LARGO - The endorsement by the police union of the "Stanton ticket" in the March 7 election was the buzz among political aficionados in Largo over the past week.
The entry of Pat Gerard for mayor, Gigi Arntzen challenging incumbent Commissioner Jean Halvorsen, and Rodney Woods, vying for Gerard's open commission seat against veteran Ernie Bach, has been discerned as the city manager's insurance policy should they be elected.
If these three were to win, which most of the experts consider unlikely, Stanton would have a solid six commissioners more or less in his corner, counting Gay Gentry, Harriet Crozier and Andy Guyette as already there.
Should Jackson and Halvorsen retain their seats and Bach capture the open seat, which seems almost a certainty, those three, together with Commissioner Mary Black, the thinking goes, would put City Manager Stanton's position on thin ice.
So the election is crucial in terms of who will hold power in Largo.
With the endorsement last week of the police union, there was more connecting of the dots. The Gerard-Arntzen-Woods ticket was already endorsed by the fire fighters union, whose ex-president was appointed by Stanton as fire chief last year.
If nothing else, these endorsements caught many political observers by surprise. Gerard, a spend-spend-spend liberal, might have qualified for an endorsement.
But Arntzen, although involved in Largo politics for years, is a neophyte in public office, and Woods, many feel, is totally unqualified with absolutely no experience that would make him suitable for the commission. In fact, nothing is known about Woods's background. He is brand new on the Largo scene.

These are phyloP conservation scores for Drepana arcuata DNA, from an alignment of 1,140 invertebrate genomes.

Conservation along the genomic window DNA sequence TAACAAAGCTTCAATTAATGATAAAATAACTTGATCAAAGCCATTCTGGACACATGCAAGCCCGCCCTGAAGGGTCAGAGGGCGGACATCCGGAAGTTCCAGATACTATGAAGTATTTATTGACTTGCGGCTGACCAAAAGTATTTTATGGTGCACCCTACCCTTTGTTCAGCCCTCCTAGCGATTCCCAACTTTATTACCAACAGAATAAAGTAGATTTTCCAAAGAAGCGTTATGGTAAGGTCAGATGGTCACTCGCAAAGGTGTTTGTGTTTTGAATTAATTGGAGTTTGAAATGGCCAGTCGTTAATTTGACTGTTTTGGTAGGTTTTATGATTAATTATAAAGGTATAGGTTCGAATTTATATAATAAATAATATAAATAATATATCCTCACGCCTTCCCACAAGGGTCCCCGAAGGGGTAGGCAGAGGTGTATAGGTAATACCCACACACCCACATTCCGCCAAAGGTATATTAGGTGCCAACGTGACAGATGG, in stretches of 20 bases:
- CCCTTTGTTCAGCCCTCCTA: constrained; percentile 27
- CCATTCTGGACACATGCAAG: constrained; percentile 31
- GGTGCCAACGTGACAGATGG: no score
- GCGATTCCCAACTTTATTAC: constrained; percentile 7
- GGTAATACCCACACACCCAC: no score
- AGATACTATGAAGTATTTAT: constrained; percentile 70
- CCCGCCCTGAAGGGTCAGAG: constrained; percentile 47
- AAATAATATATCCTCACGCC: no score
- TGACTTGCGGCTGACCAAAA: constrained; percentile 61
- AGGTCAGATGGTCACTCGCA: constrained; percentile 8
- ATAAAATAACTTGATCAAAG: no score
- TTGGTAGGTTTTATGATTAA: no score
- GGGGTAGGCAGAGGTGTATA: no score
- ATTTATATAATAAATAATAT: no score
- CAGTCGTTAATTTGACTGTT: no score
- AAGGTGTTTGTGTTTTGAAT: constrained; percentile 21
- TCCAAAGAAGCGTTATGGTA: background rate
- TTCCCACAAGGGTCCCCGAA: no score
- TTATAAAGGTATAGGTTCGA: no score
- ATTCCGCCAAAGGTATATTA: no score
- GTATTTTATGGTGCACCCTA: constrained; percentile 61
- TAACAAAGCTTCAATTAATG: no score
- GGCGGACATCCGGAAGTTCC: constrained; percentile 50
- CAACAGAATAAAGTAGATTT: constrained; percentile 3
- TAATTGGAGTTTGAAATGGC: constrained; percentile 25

Meanwhile, Mayor Bob Jackson, perhaps the most popular political figure in Largo, and Jean Halvorsen, a longtime and popular commissioner, were snubbed for endorsements.
Many watching the scene were left with their mouths agape with the endorsement of Woods over Bach, who served previously on the commission and has been super active in community affairs.
Surprisingly, Gerard got the police nod despite her violation of election laws in last year's election and she is the target of a current investigation by the Florida Ethics Commission for alleged conflict of interest.
Matters of nepotism, conflict of interest and cronyism don't seem to bother Largo lawmakers, although these things probably make voters cringe.
A sitting commissioner, Harriet Crozier, has voted on an issue involving her employer, a funeral parlor in what seems to be clearly a conflict of interest.
Gerard voted several months ago to make Largo public property available to her employer in an apparent clear-cut violation of the law that says no public official shall vote on a matter that would benefit his or her employer.
Jackson, on the other hand, is clean as a whistle in 30 years of elected office in Largo, and no scandal has ever tainted Halvorsen in her more than two decades on the commission.
The county's only daily newspaper dredged up an ancient story to blacken the reputation of Bach on the same day that it endorsed the "Stanton ticket."
A thin story with virtually no weight to it, buried obscurely, deep in the story was the sentence that read "Bach had not been charged with any crime" in connection with the matter.
Many on the scene saw that as another example of that paper targeting a figure it does not favor.
"Heck, no one cares what they say," one veteran said. "Everybody in Largo who wants to know what is going on reads the Gazette."
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